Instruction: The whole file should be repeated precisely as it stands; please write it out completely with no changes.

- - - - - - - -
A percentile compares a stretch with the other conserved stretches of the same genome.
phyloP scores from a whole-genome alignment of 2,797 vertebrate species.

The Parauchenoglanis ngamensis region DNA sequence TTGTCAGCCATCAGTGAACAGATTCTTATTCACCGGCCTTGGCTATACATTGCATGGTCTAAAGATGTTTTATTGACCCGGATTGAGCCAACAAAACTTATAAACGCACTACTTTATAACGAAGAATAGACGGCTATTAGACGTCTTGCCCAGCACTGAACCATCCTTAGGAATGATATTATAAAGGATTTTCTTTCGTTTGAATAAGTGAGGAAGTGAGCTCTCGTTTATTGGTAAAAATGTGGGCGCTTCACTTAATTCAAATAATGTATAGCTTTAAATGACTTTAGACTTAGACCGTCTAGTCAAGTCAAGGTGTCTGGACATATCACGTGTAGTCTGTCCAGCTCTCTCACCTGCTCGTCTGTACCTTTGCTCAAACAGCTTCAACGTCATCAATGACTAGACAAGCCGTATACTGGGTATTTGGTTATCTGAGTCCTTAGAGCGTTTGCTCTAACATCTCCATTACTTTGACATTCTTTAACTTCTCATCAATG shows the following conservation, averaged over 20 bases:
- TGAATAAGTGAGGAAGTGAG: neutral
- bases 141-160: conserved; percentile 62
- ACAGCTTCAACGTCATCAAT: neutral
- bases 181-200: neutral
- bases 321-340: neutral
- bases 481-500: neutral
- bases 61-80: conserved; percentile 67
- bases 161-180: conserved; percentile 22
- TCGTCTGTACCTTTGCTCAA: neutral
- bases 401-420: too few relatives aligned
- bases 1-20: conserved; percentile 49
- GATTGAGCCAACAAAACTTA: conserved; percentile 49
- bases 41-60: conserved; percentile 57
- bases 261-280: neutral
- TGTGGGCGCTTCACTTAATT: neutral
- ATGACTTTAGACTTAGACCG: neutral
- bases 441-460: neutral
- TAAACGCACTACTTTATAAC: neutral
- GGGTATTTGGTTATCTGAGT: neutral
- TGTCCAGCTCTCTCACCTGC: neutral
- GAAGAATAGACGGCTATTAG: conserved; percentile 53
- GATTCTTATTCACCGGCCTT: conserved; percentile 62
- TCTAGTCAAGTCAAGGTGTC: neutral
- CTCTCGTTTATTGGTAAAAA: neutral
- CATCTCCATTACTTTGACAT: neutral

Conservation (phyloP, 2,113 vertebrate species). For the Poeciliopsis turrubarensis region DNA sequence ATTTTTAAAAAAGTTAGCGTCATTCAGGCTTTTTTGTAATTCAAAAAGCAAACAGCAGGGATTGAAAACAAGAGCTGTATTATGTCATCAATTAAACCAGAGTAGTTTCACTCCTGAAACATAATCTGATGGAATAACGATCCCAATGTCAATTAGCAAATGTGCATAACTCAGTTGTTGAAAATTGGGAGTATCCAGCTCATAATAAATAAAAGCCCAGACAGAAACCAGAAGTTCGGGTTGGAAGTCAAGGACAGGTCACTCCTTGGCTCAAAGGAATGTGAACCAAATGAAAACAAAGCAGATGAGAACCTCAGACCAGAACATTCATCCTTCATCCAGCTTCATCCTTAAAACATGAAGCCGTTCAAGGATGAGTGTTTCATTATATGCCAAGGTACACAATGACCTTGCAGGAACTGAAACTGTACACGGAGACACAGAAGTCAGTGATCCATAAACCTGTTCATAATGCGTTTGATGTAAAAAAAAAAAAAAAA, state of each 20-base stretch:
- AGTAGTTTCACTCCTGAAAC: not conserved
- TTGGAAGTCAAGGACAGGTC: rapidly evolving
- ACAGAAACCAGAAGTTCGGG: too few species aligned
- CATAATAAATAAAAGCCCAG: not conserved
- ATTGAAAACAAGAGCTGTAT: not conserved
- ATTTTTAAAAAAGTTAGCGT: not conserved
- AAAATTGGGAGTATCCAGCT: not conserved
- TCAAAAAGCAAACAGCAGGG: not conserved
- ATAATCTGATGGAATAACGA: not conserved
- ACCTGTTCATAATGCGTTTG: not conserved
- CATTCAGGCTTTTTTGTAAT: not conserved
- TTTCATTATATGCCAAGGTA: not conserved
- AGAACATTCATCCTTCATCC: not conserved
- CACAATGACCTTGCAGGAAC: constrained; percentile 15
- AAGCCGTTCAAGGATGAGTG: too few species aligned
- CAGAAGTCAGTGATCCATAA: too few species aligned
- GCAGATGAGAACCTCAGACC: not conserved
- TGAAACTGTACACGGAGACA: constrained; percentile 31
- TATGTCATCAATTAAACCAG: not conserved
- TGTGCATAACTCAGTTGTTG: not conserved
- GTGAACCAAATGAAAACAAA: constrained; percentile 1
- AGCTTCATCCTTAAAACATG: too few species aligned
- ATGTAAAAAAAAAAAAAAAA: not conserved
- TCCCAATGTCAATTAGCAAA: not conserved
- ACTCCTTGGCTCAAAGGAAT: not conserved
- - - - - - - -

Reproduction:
A percentile compares a stretch with the other conserved stretches of the same genome.
phyloP scores from a whole-genome alignment of 2,797 vertebrate species.

The Parauchenoglanis ngamensis region DNA sequence TTGTCAGCCATCAGTGAACAGATTCTTATTCACCGGCCTTGGCTATACATTGCATGGTCTAAAGATGTTTTATTGACCCGGATTGAGCCAACAAAACTTATAAACGCACTACTTTATAACGAAGAATAGACGGCTATTAGACGTCTTGCCCAGCACTGAACCATCCTTAGGAATGATATTATAAAGGATTTTCTTTCGTTTGAATAAGTGAGGAAGTGAGCTCTCGTTTATTGGTAAAAATGTGGGCGCTTCACTTAATTCAAATAATGTATAGCTTTAAATGACTTTAGACTTAGACCGTCTAGTCAAGTCAAGGTGTCTGGACATATCACGTGTAGTCTGTCCAGCTCTCTCACCTGCTCGTCTGTACCTTTGCTCAAACAGCTTCAACGTCATCAATGACTAGACAAGCCGTATACTGGGTATTTGGTTATCTGAGTCCTTAGAGCGTTTGCTCTAACATCTCCATTACTTTGACATTCTTTAACTTCTCATCAATG shows the following conservation, averaged over 20 bases:
- TGAATAAGTGAGGAAGTGAG: neutral
- bases 141-160: conserved; percentile 62
- ACAGCTTCAACGTCATCAAT: neutral
- bases 181-200: neutral
- bases 321-340: neutral
- bases 481-500: neutral
- bases 61-80: conserved; percentile 67
- bases 161-180: conserved; percentile 22
- TCGTCTGTACCTTTGCTCAA: neutral
- bases 401-420: too few relatives aligned
- bases 1-20: conserved; percentile 49
- GATTGAGCCAACAAAACTTA: conserved; percentile 49
- bases 41-60: conserved; percentile 57
- bases 261-280: neutral
- TGTGGGCGCTTCACTTAATT: neutral
- ATGACTTTAGACTTAGACCG: neutral
- bases 441-460: neutral
- TAAACGCACTACTTTATAAC: neutral
- GGGTATTTGGTTATCTGAGT: neutral
- TGTCCAGCTCTCTCACCTGC: neutral
- GAAGAATAGACGGCTATTAG: conserved; percentile 53
- GATTCTTATTCACCGGCCTT: conserved; percentile 62
- TCTAGTCAAGTCAAGGTGTC: neutral
- CTCTCGTTTATTGGTAAAAA: neutral
- CATCTCCATTACTTTGACAT: neutral

Conservation (phyloP, 2,113 vertebrate species). For the Poeciliopsis turrubarensis region DNA sequence ATTTTTAAAAAAGTTAGCGTCATTCAGGCTTTTTTGTAATTCAAAAAGCAAACAGCAGGGATTGAAAACAAGAGCTGTATTATGTCATCAATTAAACCAGAGTAGTTTCACTCCTGAAACATAATCTGATGGAATAACGATCCCAATGTCAATTAGCAAATGTGCATAACTCAGTTGTTGAAAATTGGGAGTATCCAGCTCATAATAAATAAAAGCCCAGACAGAAACCAGAAGTTCGGGTTGGAAGTCAAGGACAGGTCACTCCTTGGCTCAAAGGAATGTGAACCAAATGAAAACAAAGCAGATGAGAACCTCAGACCAGAACATTCATCCTTCATCCAGCTTCATCCTTAAAACATGAAGCCGTTCAAGGATGAGTGTTTCATTATATGCCAAGGTACACAATGACCTTGCAGGAACTGAAACTGTACACGGAGACACAGAAGTCAGTGATCCATAAACCTGTTCATAATGCGTTTGATGTAAAAAAAAAAAAAAAA, state of each 20-base stretch:
- AGTAGTTTCACTCCTGAAAC: not conserved
- TTGGAAGTCAAGGACAGGTC: rapidly evolving
- ACAGAAACCAGAAGTTCGGG: too few species aligned
- CATAATAAATAAAAGCCCAG: not conserved
- ATTGAAAACAAGAGCTGTAT: not conserved
- ATTTTTAAAAAAGTTAGCGT: not conserved
- AAAATTGGGAGTATCCAGCT: not conserved
- TCAAAAAGCAAACAGCAGGG: not conserved
- ATAATCTGATGGAATAACGA: not conserved
- ACCTGTTCATAATGCGTTTG: not conserved
- CATTCAGGCTTTTTTGTAAT: not conserved
- TTTCATTATATGCCAAGGTA: not conserved
- AGAACATTCATCCTTCATCC: not conserved
- CACAATGACCTTGCAGGAAC: constrained; percentile 15
- AAGCCGTTCAAGGATGAGTG: too few species aligned
- CAGAAGTCAGTGATCCATAA: too few species aligned
- GCAGATGAGAACCTCAGACC: not conserved
- TGAAACTGTACACGGAGACA: constrained; percentile 31
- TATGTCATCAATTAAACCAG: not conserved
- TGTGCATAACTCAGTTGTTG: not conserved
- GTGAACCAAATGAAAACAAA: constrained; percentile 1
- AGCTTCATCCTTAAAACATG: too few species aligned
- ATGTAAAAAAAAAAAAAAAA: not conserved
- TCCCAATGTCAATTAGCAAA: not conserved
- ACTCCTTGGCTCAAAGGAAT: not conserved